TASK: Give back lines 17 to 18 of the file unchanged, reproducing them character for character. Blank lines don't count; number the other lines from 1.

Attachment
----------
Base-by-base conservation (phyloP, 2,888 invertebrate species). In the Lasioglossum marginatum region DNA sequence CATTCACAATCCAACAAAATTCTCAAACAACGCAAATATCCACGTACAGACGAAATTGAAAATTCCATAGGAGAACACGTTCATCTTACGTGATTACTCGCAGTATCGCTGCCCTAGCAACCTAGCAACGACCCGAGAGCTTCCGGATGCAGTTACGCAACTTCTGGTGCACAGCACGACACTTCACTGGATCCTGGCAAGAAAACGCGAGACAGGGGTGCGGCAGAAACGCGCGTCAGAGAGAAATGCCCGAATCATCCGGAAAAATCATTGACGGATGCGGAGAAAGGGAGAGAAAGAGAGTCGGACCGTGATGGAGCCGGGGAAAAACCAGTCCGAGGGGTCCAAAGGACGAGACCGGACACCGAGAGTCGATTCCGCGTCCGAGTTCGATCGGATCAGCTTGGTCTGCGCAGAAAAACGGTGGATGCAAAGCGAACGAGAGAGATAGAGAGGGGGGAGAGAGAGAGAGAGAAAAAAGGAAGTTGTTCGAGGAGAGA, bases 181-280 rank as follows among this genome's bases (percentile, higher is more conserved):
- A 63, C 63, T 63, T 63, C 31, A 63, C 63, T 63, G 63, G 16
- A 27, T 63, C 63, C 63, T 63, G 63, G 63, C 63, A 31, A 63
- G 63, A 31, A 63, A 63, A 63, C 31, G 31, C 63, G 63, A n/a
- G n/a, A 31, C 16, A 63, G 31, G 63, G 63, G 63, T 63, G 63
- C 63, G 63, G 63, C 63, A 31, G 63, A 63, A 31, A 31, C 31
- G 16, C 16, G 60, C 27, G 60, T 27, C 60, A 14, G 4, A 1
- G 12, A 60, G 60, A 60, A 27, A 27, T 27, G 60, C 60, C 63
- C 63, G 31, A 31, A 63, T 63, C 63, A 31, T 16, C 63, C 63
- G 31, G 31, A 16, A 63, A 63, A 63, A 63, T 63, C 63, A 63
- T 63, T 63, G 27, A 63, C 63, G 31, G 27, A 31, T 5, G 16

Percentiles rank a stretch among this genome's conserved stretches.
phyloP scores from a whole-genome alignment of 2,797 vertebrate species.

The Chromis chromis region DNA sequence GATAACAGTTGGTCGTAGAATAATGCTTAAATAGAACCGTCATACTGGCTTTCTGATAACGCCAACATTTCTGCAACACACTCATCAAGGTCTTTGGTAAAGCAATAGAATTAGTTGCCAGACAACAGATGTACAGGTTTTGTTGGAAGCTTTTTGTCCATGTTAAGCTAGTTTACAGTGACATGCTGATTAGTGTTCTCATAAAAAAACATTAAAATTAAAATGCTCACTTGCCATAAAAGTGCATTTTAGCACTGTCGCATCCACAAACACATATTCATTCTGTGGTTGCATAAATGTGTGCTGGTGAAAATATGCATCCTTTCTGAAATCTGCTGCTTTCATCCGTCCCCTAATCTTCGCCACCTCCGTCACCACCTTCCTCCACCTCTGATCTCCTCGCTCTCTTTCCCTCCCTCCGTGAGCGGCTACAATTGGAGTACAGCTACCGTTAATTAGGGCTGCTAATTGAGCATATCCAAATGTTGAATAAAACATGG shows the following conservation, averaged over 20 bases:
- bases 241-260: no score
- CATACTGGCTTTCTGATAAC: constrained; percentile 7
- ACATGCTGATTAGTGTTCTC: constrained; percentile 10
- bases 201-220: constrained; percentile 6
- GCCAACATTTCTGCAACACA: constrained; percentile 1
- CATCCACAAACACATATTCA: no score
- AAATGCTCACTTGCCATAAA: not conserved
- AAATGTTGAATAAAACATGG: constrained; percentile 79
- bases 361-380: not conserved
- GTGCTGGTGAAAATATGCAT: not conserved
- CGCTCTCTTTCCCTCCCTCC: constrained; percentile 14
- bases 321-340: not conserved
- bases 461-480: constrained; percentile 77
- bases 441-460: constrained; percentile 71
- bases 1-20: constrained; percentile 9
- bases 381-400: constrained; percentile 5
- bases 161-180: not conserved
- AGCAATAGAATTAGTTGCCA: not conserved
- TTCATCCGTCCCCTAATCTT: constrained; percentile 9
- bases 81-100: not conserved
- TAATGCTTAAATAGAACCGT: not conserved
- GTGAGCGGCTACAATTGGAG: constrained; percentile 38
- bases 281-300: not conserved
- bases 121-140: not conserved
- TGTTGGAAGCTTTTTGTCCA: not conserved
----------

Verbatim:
- ACATGCTGATTAGTGTTCTC: constrained; percentile 10
- bases 201-220: constrained; percentile 6